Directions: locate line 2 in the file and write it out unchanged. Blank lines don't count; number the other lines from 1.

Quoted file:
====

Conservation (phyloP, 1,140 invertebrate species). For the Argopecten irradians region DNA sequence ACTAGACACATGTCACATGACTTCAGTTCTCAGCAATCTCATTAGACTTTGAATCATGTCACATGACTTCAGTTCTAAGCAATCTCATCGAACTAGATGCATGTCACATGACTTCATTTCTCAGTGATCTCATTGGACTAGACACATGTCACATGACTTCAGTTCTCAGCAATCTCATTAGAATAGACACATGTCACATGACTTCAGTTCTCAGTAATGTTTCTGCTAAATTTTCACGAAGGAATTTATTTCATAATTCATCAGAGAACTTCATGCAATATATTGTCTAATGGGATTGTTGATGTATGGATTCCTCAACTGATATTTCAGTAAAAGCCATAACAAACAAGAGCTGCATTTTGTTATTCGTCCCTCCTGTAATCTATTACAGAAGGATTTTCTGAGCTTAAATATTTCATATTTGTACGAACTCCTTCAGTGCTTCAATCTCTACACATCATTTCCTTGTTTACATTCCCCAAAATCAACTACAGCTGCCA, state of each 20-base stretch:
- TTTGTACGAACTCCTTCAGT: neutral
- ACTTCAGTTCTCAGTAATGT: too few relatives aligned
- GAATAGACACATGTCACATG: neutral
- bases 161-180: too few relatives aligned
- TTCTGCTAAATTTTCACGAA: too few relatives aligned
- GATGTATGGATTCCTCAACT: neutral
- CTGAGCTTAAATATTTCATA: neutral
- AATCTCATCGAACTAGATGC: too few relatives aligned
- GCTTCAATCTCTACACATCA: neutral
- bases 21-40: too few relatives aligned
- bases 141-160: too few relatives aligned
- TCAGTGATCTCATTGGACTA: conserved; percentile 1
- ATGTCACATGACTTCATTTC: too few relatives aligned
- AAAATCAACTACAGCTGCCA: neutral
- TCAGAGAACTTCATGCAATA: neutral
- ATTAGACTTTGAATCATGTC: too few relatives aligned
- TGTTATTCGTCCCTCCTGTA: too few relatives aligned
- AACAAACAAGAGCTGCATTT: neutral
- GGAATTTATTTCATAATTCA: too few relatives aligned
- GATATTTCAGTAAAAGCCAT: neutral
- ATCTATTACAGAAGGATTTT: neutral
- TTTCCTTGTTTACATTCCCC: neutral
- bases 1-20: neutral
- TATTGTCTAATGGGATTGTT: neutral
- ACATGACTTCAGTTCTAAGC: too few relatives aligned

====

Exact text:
- TTTGTACGAACTCCTTCAGT: neutral